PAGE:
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kpAshley (Callus)

Ashley Callus won gold in 2000 and bronze in 2008. Ashley is an English surname from a common place name meaning “ash tree clearing”. It’s been used as a personal name since the 17th century, and was originally given to boys. It only became popular in Australia after the release of the 1939 movie Gone with the Wind, with the character of Ashley Wilkes (actually George Wilkes – Ashley is his middle name). Played by Leslie Howard, Ashley is a true Southern gentleman, and the one man Scarlett cannot get. The name Ashley first charted in the 1940s, and by the 1950s was #160; it made the Top 100 for the 1970s, and peaked in the 1980s at #62. It was during the 1980s that Ashley became a unisex name, making an impressive female debut at #55 – higher than the peak for boys. Coincidentally or not, it was in 1982 that the popular character Ashley Abbott joined soapie The Young and the Restless, first portrayed by Eileen Davidson. Ashley peaked for girls in the 1990s at #33, and although it left the Top 100 in 2009, it rose again and is now #93. As a boy’s name, Ashley left the Top 100 in the 1990s, and no longer ranked by 2010. However, last year Ashley increased for boys as well as girls, reaching #466. The usual nicknames is Ash.

Francis (Gailey)

Francis “Frank” Gailey won three silvers and a bronze at the 1904 Olympics. Born in Australia, Frank emigrated to the United States, and his medals are credited to the US. However, as he was an Australian citizen when he won them, we claim them toward our own medal count. This doesn’t seem to be accepted internationally. Francis is the English form of the Italian name Francesco. This began life as a nickname, because the 12th century Giovanni di Bernardone was known as Francesco, “the Frenchman”. This may have been because his father was on business in France when he was born, or because the young Giovanni quickly became fluent in French. While still a young man, Francesco began to turn away from the pleasures available to him as the son of a wealthy man, and to live a life of poverty and simplicity. Known as Saint Francis of Assisi, he is the patron saint of Italy, and also the environment. Many stories about him reflect on his deep love for animals, and his sense of kinship with all life. Francis charts as a unisex name from 1900, but by the 1950s was male-only, and in the Top 100. It left the Top 100 the following decade and remained stable for decades before falling out of use in 2010. However, last year Francis was back in the charts at #388.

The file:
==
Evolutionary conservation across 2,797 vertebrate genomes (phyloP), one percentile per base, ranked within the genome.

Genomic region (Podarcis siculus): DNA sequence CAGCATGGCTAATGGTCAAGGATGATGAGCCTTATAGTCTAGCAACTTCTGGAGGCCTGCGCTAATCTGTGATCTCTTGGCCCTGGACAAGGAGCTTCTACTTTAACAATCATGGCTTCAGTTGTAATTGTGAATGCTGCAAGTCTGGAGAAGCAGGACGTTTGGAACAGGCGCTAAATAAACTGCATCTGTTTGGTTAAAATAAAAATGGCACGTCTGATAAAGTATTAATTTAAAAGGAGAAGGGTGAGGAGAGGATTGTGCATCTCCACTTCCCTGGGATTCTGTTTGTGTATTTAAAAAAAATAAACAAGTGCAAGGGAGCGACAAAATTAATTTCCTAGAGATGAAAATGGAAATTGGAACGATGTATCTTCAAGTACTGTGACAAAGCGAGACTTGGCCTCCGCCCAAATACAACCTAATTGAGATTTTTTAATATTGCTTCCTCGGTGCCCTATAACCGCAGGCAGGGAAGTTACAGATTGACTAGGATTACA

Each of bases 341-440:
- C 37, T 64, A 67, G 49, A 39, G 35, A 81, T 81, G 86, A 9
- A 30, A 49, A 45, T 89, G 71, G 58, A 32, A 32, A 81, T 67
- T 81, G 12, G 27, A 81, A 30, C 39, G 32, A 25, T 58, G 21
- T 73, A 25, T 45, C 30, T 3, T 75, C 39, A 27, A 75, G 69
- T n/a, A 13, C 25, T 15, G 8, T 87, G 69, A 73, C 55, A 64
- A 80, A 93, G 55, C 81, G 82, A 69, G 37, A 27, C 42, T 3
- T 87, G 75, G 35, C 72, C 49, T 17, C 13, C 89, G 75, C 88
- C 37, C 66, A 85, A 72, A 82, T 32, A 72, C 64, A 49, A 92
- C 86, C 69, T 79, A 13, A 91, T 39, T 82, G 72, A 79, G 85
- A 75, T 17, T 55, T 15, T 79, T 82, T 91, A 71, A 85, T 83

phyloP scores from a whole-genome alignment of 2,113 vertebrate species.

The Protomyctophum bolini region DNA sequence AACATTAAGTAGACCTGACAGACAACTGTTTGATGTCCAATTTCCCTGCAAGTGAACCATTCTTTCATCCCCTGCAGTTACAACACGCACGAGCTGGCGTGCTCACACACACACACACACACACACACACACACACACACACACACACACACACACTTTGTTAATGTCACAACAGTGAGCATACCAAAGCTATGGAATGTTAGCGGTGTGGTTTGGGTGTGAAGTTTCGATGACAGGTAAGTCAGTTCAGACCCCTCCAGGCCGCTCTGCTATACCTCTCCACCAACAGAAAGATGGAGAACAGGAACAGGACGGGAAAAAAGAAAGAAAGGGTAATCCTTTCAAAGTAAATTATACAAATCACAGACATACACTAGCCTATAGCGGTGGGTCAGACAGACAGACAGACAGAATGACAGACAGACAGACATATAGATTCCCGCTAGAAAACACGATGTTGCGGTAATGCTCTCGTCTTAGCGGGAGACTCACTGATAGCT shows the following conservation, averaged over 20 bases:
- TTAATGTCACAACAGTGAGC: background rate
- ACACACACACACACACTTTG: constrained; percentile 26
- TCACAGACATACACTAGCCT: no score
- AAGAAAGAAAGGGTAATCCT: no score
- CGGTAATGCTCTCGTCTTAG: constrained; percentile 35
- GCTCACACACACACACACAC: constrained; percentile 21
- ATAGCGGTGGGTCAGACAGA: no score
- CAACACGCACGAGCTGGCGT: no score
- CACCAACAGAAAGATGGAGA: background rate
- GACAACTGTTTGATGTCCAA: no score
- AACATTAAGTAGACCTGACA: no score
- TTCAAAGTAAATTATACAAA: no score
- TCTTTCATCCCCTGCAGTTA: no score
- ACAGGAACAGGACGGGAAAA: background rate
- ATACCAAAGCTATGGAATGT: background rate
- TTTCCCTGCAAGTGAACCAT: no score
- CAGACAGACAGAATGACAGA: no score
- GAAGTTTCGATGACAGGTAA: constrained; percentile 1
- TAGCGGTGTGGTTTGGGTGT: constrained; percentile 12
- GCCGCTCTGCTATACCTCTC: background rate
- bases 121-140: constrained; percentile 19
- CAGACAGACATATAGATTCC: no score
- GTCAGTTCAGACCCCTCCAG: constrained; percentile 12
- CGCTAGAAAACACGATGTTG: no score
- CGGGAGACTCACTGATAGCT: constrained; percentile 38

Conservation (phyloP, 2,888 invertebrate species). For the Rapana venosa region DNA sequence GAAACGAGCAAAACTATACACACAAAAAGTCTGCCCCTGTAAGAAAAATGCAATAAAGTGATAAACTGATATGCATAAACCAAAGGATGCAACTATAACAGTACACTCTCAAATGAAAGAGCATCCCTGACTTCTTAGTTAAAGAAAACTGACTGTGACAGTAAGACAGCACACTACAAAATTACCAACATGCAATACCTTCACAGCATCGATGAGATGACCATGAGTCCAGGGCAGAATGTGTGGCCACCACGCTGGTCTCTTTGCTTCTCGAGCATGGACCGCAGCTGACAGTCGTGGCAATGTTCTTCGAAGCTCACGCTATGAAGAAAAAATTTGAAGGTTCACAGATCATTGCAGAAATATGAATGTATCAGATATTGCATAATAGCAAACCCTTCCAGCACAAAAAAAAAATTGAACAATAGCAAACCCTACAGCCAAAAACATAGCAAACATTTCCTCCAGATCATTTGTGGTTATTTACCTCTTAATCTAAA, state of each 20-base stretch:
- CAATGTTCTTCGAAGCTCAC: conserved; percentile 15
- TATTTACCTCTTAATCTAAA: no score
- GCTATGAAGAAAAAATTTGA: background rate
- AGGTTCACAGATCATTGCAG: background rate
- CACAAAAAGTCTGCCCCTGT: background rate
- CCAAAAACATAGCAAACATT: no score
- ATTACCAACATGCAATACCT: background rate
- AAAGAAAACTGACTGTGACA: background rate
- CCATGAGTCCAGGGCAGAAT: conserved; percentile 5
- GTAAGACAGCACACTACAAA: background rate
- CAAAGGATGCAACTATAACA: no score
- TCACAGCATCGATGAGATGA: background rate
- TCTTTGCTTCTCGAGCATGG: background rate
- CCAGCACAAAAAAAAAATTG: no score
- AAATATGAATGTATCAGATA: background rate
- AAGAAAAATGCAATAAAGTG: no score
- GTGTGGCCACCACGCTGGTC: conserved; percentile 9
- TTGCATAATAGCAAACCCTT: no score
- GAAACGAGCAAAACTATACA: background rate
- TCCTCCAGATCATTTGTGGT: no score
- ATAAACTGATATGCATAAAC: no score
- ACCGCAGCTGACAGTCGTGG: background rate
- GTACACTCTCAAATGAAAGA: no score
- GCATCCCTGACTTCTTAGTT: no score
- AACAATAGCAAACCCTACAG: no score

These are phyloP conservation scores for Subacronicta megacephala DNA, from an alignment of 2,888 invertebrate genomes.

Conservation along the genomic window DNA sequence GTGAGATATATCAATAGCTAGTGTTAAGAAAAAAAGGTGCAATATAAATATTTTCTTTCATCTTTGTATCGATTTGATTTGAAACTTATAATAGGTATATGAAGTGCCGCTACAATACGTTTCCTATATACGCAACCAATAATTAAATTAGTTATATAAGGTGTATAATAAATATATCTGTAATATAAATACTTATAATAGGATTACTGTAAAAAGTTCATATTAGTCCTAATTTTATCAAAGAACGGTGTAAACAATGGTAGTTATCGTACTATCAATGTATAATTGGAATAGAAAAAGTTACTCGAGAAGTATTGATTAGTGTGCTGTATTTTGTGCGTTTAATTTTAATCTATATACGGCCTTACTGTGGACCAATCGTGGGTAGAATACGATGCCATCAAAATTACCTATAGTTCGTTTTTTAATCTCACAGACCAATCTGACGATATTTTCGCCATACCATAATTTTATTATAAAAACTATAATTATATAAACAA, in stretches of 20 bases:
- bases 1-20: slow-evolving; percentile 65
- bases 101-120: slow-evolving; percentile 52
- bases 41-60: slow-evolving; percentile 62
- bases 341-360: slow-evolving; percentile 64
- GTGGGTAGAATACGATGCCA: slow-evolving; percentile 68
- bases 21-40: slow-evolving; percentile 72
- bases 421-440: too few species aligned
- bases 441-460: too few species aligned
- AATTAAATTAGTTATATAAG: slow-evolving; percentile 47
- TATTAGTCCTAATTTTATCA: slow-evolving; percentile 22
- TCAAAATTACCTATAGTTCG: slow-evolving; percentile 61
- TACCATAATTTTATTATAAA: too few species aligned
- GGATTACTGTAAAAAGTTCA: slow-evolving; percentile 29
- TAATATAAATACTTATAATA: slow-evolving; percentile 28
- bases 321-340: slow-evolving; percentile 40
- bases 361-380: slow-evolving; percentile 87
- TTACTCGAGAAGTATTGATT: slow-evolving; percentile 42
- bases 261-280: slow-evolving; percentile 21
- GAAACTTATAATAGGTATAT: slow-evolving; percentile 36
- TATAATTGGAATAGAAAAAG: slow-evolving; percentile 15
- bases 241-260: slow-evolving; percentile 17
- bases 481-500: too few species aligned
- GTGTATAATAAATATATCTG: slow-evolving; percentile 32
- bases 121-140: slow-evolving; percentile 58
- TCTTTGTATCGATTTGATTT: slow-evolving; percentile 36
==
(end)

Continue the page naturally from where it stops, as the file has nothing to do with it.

Garrick (Agnew)

Sir Robert David Garrick Agnew, always known by the second of his middle names, attended the 1948 and 1952 Olympics. A graduate of Harvard, Sir Garrick became a very wealthy businessman, and also a champion fisherman. He died of a heart attack after going swimming in a pool. Garrick is an English surname which is the Anglicisation of two slightly different French surnames of Old Provencal origin. Garric means “kermes oak tree”, a small evergreen oak; Garrique means “grove of kermes oaks” – both names denoted someone who lived near such trees. The surname was introduced to Britain in the 17th century by French Huguenots, Protestants who fled persecution in France. The great 18th century English actor David Garrick was from a Huguenot family; his grandfather changed the name from Garric. Garrick has been used as a personal name since the 18th century, and first appears amongst British Huguenot families. It’s been reasonably well used in Australasia, and I think it still sounds rather distinguished and gentlemanly.

Jayden (Hadler)